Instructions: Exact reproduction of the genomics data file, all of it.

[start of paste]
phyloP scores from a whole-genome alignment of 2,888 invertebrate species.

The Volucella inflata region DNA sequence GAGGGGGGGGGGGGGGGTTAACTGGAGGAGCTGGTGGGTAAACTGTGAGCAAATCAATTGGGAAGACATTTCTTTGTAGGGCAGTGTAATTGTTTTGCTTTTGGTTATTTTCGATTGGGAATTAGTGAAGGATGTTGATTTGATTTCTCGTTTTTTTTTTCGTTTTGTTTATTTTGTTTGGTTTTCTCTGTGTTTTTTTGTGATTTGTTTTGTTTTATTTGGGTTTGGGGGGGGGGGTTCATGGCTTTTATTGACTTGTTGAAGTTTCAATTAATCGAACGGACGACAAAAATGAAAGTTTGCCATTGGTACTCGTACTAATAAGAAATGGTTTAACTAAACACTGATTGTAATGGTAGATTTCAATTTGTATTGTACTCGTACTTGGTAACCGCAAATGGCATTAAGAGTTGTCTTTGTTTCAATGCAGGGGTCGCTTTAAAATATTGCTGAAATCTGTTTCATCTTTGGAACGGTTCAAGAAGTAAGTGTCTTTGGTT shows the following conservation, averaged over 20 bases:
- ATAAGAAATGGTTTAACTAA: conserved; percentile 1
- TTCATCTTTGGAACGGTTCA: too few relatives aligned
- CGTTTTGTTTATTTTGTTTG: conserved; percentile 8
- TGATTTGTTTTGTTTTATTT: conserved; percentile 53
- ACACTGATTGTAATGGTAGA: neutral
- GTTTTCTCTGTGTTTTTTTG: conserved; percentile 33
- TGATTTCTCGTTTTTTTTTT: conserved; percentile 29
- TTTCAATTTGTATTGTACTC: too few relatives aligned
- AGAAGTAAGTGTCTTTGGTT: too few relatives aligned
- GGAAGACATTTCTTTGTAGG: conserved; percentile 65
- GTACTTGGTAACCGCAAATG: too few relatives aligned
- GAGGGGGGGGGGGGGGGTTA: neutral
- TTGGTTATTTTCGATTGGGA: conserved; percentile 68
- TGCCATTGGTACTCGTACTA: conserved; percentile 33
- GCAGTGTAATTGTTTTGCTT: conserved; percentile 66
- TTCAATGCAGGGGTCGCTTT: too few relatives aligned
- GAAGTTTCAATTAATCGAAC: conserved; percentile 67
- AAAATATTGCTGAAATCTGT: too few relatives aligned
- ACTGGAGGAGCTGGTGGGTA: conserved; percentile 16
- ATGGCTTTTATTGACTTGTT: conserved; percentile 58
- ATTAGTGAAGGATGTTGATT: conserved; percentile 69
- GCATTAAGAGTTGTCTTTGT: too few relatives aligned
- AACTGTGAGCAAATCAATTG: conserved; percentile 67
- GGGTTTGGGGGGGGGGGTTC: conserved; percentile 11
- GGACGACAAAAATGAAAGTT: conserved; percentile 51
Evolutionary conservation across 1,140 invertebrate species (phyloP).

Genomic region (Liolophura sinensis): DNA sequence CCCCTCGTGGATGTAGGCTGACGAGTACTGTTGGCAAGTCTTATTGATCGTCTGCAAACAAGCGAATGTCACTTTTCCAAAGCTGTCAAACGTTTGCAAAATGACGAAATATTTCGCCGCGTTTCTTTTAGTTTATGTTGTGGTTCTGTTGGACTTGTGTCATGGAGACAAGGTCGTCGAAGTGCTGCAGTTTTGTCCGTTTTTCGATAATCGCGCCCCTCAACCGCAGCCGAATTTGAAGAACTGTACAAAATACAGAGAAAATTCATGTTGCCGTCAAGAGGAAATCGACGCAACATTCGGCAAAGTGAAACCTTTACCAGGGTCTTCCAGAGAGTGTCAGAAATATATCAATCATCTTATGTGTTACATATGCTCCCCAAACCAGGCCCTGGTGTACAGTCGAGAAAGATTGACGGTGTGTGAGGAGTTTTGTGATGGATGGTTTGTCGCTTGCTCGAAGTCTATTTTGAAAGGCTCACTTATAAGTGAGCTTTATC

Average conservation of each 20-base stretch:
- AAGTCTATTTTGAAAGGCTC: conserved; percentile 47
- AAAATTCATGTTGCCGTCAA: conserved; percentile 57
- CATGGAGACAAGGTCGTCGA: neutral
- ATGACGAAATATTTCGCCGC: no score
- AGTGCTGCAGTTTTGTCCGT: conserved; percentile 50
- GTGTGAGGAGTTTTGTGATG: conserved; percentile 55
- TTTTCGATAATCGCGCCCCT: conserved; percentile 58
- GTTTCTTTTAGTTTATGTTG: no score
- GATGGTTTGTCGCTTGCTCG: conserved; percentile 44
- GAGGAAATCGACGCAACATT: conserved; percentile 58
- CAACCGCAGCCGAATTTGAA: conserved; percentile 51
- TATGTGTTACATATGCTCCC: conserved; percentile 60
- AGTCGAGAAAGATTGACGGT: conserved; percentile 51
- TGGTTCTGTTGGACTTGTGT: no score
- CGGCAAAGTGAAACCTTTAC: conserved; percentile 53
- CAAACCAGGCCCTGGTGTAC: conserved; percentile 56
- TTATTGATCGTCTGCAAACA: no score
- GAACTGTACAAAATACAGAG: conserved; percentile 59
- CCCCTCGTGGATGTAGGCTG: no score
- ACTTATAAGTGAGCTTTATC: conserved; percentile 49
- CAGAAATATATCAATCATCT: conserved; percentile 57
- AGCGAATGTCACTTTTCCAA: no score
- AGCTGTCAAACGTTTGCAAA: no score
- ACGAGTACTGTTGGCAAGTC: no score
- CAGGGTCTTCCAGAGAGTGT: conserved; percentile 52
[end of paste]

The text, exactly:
phyloP scores from a whole-genome alignment of 2,888 invertebrate species.

The Volucella inflata region DNA sequence GAGGGGGGGGGGGGGGGTTAACTGGAGGAGCTGGTGGGTAAACTGTGAGCAAATCAATTGGGAAGACATTTCTTTGTAGGGCAGTGTAATTGTTTTGCTTTTGGTTATTTTCGATTGGGAATTAGTGAAGGATGTTGATTTGATTTCTCGTTTTTTTTTTCGTTTTGTTTATTTTGTTTGGTTTTCTCTGTGTTTTTTTGTGATTTGTTTTGTTTTATTTGGGTTTGGGGGGGGGGGTTCATGGCTTTTATTGACTTGTTGAAGTTTCAATTAATCGAACGGACGACAAAAATGAAAGTTTGCCATTGGTACTCGTACTAATAAGAAATGGTTTAACTAAACACTGATTGTAATGGTAGATTTCAATTTGTATTGTACTCGTACTTGGTAACCGCAAATGGCATTAAGAGTTGTCTTTGTTTCAATGCAGGGGTCGCTTTAAAATATTGCTGAAATCTGTTTCATCTTTGGAACGGTTCAAGAAGTAAGTGTCTTTGGTT shows the following conservation, averaged over 20 bases:
- ATAAGAAATGGTTTAACTAA: conserved; percentile 1
- TTCATCTTTGGAACGGTTCA: too few relatives aligned
- CGTTTTGTTTATTTTGTTTG: conserved; percentile 8
- TGATTTGTTTTGTTTTATTT: conserved; percentile 53
- ACACTGATTGTAATGGTAGA: neutral
- GTTTTCTCTGTGTTTTTTTG: conserved; percentile 33
- TGATTTCTCGTTTTTTTTTT: conserved; percentile 29
- TTTCAATTTGTATTGTACTC: too few relatives aligned
- AGAAGTAAGTGTCTTTGGTT: too few relatives aligned
- GGAAGACATTTCTTTGTAGG: conserved; percentile 65
- GTACTTGGTAACCGCAAATG: too few relatives aligned
- GAGGGGGGGGGGGGGGGTTA: neutral
- TTGGTTATTTTCGATTGGGA: conserved; percentile 68
- TGCCATTGGTACTCGTACTA: conserved; percentile 33
- GCAGTGTAATTGTTTTGCTT: conserved; percentile 66
- TTCAATGCAGGGGTCGCTTT: too few relatives aligned
- GAAGTTTCAATTAATCGAAC: conserved; percentile 67
- AAAATATTGCTGAAATCTGT: too few relatives aligned
- ACTGGAGGAGCTGGTGGGTA: conserved; percentile 16
- ATGGCTTTTATTGACTTGTT: conserved; percentile 58
- ATTAGTGAAGGATGTTGATT: conserved; percentile 69
- GCATTAAGAGTTGTCTTTGT: too few relatives aligned
- AACTGTGAGCAAATCAATTG: conserved; percentile 67
- GGGTTTGGGGGGGGGGGTTC: conserved; percentile 11
- GGACGACAAAAATGAAAGTT: conserved; percentile 51
Evolutionary conservation across 1,140 invertebrate species (phyloP).

Genomic region (Liolophura sinensis): DNA sequence CCCCTCGTGGATGTAGGCTGACGAGTACTGTTGGCAAGTCTTATTGATCGTCTGCAAACAAGCGAATGTCACTTTTCCAAAGCTGTCAAACGTTTGCAAAATGACGAAATATTTCGCCGCGTTTCTTTTAGTTTATGTTGTGGTTCTGTTGGACTTGTGTCATGGAGACAAGGTCGTCGAAGTGCTGCAGTTTTGTCCGTTTTTCGATAATCGCGCCCCTCAACCGCAGCCGAATTTGAAGAACTGTACAAAATACAGAGAAAATTCATGTTGCCGTCAAGAGGAAATCGACGCAACATTCGGCAAAGTGAAACCTTTACCAGGGTCTTCCAGAGAGTGTCAGAAATATATCAATCATCTTATGTGTTACATATGCTCCCCAAACCAGGCCCTGGTGTACAGTCGAGAAAGATTGACGGTGTGTGAGGAGTTTTGTGATGGATGGTTTGTCGCTTGCTCGAAGTCTATTTTGAAAGGCTCACTTATAAGTGAGCTTTATC

Average conservation of each 20-base stretch:
- AAGTCTATTTTGAAAGGCTC: conserved; percentile 47
- AAAATTCATGTTGCCGTCAA: conserved; percentile 57
- CATGGAGACAAGGTCGTCGA: neutral
- ATGACGAAATATTTCGCCGC: no score
- AGTGCTGCAGTTTTGTCCGT: conserved; percentile 50
- GTGTGAGGAGTTTTGTGATG: conserved; percentile 55
- TTTTCGATAATCGCGCCCCT: conserved; percentile 58
- GTTTCTTTTAGTTTATGTTG: no score
- GATGGTTTGTCGCTTGCTCG: conserved; percentile 44
- GAGGAAATCGACGCAACATT: conserved; percentile 58
- CAACCGCAGCCGAATTTGAA: conserved; percentile 51
- TATGTGTTACATATGCTCCC: conserved; percentile 60
- AGTCGAGAAAGATTGACGGT: conserved; percentile 51
- TGGTTCTGTTGGACTTGTGT: no score
- CGGCAAAGTGAAACCTTTAC: conserved; percentile 53
- CAAACCAGGCCCTGGTGTAC: conserved; percentile 56
- TTATTGATCGTCTGCAAACA: no score
- GAACTGTACAAAATACAGAG: conserved; percentile 59
- CCCCTCGTGGATGTAGGCTG: no score
- ACTTATAAGTGAGCTTTATC: conserved; percentile 49
- CAGAAATATATCAATCATCT: conserved; percentile 57
- AGCGAATGTCACTTTTCCAA: no score
- AGCTGTCAAACGTTTGCAAA: no score
- ACGAGTACTGTTGGCAAGTC: no score
- CAGGGTCTTCCAGAGAGTGT: conserved; percentile 52